This system has the shuttle valve built into the MC. While this valve does not by design shut off the fluid to the bad side as people believe, it can effectively do so if there is dirt/sludge/rust build-up, which is very common. This makes it impossible to bleed the system. The shuttle is in the small bore with the plug, on the side of the main MC bore. Commonly the bore is full of nasty stuff, and all the parts are stuck in place. Once hydraulic pressure moves them, as when you lose one side pressure, the springs cannot move them back. There are small o-ring seals in there, which can be obtained as a shuttle valve repair kit. But it can be very difficult to get this apart.

FR Millmore

Oh yeah, FRM, I forgot that the shuttle valve was part of the master. Must be something else I had (or have) that has the remote shuttle. Sorry to mislead you Reto.


C R Huff

Yep, all the chrome bumper cars and most everything Brit from 68-74. At least in N America.

FR Millmore

According to the manual one has to remove the wiring from the tab (under the master cylinder) and turn the 'screw' 3 times anti-clockwise. This ensures that the piston drops down allowing the fluid to get distributed evenly in the system. Be sure not to snap the 'screw' in case it is rusted solid. Hopes this helps.

The "screw" is the pressure fail switch. It does not affect the fluid flow if all is correct, but it will keep the lamp on, and it is possible to damage the switch if it is not unscrewed while bleeding.

FR Millmore

Thank you very much gentlemen for the all the valuable inputs. It is extremely helpful. We will do the fault analysis accordingly.

One more thought/worry:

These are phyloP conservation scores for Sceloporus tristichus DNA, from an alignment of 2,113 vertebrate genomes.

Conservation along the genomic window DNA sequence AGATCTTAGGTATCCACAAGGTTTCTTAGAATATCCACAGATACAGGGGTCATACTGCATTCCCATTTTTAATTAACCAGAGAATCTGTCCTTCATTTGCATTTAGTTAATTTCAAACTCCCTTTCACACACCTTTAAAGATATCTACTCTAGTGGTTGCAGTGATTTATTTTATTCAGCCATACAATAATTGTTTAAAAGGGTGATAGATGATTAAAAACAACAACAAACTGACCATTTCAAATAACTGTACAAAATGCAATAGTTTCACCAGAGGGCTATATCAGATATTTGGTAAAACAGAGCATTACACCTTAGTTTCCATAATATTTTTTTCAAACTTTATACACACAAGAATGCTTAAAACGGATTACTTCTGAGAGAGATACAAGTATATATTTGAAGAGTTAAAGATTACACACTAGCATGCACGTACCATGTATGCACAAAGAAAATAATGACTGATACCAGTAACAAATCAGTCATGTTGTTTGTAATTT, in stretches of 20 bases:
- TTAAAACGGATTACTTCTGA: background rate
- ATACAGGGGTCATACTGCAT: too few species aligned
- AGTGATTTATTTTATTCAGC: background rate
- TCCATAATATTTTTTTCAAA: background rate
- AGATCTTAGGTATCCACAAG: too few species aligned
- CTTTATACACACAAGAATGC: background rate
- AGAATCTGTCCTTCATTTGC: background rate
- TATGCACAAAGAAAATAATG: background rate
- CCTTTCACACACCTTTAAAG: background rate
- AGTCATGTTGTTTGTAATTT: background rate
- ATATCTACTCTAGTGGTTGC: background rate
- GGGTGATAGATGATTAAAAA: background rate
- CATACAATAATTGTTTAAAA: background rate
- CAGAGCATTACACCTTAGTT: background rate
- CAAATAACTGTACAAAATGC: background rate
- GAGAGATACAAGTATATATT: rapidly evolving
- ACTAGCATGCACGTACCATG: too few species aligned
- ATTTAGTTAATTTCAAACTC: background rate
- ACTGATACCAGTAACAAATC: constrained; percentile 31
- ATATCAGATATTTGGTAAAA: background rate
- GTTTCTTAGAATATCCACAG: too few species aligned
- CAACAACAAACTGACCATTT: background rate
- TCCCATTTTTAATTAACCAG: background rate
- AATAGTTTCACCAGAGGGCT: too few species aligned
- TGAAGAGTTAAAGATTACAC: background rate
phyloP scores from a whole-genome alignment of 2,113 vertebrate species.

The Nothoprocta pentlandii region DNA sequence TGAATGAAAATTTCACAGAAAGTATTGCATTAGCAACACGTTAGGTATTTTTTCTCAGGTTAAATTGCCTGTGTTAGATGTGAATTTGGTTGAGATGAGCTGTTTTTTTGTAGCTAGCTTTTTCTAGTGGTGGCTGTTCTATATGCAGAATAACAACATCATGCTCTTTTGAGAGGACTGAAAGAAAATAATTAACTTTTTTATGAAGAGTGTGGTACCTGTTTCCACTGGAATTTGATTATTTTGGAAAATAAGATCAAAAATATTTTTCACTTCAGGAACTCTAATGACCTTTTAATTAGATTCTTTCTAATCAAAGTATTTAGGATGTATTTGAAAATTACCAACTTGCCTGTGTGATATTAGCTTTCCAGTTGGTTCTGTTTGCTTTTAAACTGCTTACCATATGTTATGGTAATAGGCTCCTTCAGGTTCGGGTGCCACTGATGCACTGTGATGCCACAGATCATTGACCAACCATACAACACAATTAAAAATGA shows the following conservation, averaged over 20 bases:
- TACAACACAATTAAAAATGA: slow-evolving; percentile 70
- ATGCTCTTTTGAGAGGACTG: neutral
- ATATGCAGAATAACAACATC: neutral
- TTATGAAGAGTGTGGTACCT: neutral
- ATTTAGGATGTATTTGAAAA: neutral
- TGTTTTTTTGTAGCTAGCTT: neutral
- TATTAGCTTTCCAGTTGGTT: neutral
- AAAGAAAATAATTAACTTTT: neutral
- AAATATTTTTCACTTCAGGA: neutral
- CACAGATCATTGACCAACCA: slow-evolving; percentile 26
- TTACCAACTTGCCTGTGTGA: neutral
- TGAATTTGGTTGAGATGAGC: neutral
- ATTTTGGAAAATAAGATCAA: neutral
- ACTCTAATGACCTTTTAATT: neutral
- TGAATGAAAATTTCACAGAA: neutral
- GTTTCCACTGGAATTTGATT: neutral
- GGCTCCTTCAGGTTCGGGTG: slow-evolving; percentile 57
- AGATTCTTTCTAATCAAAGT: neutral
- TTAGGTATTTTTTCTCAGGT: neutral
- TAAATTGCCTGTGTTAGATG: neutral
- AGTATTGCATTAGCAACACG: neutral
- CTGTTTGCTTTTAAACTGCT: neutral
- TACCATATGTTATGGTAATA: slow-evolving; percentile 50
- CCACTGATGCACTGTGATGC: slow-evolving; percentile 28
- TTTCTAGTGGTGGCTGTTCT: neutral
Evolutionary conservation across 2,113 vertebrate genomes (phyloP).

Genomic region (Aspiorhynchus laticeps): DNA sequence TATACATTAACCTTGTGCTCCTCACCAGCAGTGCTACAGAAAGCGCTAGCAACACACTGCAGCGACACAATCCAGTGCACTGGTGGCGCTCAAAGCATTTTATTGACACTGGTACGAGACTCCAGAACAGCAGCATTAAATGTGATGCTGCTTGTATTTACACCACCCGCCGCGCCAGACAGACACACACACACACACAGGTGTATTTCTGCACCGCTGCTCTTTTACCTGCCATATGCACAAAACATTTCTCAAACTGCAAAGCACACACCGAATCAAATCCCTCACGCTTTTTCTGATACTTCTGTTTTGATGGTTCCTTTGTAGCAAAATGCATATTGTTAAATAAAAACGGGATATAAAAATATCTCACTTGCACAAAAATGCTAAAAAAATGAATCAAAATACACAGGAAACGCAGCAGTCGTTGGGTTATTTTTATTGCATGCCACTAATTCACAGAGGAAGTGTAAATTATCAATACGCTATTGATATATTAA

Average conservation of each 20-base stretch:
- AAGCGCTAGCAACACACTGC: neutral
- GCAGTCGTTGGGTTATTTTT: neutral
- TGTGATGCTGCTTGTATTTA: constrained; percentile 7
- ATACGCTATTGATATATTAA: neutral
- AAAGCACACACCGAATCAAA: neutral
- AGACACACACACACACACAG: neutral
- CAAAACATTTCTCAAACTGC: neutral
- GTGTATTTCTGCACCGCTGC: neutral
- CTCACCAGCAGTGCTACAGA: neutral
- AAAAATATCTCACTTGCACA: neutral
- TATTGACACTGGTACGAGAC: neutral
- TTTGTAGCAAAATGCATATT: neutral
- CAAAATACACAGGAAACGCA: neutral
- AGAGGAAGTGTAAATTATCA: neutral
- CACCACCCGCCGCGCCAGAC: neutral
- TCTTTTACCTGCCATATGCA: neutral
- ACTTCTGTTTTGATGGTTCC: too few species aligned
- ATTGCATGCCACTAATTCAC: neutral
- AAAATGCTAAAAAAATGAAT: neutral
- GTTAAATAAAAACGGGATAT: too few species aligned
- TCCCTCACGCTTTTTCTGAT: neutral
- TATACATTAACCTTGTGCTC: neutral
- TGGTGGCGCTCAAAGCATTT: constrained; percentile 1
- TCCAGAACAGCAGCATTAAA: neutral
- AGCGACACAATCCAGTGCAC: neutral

Could somehow the servo assembly be damaged too or be a part of the problem?
Reto Schlumpf

No, servo would affect both front and rear the same. Problems with servo are pretty rare, mostly just no servo action.

FR Millmore

Long day again..

Rear brake line absolutely free.
Rear slave cylinders changed (had 2 spare cylinders ready).

MC checked on workbench, seems to be in very good condition. No dirt in the pressure switch part. Pressure fail switch reset (3 1/2 turns out). Hydraulic part not dissembled (No repair kit at hand).

Put MC back in tried to bleed. Only front brakes easy to bleed and working (second half of pedal range). Rear brakes no pressure build up (neither fluid nor air).

Conclusion MC damaged (rear brakes)?
Is it repairable with a MOSS repair kit?

Thank you for a final input.
Reto Schlumpf

This shows basically how a split braking master works, and how a leak or fault in one circuit can cause a long pedal.

The 'fault' in the depicted system is in the circuit closest to the pedal, which is the front circuit on the MGB. From your symptoms the fault appears to be in the rear circuit, which will give much the same long pedal.

I'm guessing that you have blown the pressure seal for the rear circuit, i.e. the front piston i.e. the one on the left here. This could easily result in no flow through the rear circuit, as well as no pressure build-up in that circuit, as any pressure developed in front of the faulty seal will simply transfer to behind the seal, and back to the reservoir.

This also chimes with you having a problem when pressing the brake pedal 'too hard', although the average human should never be able to press the pedal too hard, but weak components (like your rear hose and as I say possibly the rear pressure seal in the master) can fail.
PaulH Solihull

Thank you Paul and all other helpful forum member thoughts. Paul, excellent analysis. Ordered initially a repair kit.
Reto Schlumpf

This thread was discussed between 14/11/2012 and 15/11/2012